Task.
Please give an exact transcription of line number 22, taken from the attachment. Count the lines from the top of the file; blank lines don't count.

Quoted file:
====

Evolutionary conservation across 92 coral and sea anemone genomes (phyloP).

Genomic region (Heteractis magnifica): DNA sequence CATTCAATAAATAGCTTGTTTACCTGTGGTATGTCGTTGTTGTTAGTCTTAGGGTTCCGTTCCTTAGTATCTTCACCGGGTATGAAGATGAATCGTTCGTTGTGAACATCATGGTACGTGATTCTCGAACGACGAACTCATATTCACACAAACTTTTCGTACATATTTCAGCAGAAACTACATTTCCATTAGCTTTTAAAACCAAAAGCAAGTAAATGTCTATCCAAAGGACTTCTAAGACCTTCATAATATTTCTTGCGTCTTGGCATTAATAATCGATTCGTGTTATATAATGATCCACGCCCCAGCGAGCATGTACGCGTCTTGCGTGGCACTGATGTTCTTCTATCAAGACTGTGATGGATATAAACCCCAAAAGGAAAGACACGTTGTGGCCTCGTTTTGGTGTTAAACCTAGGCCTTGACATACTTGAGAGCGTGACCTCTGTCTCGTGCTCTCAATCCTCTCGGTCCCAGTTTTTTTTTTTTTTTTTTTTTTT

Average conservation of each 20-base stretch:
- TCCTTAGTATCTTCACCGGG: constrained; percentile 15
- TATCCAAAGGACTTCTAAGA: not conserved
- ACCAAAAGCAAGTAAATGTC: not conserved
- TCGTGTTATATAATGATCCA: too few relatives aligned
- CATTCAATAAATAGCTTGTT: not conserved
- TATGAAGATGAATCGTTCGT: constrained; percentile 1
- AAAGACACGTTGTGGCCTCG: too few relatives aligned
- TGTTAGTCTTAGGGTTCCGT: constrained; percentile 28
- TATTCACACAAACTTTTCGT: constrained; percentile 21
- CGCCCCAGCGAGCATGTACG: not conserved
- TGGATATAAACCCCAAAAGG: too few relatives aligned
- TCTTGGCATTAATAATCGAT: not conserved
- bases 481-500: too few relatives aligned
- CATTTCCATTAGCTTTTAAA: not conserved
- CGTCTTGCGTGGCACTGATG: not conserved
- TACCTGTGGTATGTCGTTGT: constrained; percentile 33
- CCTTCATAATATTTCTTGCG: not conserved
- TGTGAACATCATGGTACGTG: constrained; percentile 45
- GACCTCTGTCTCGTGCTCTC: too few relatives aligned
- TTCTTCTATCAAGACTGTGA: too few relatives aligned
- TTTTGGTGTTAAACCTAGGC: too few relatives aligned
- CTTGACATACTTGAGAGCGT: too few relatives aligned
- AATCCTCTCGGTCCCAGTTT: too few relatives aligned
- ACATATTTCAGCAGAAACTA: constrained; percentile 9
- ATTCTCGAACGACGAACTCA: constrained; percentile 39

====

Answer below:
- GACCTCTGTCTCGTGCTCTC: too few relatives aligned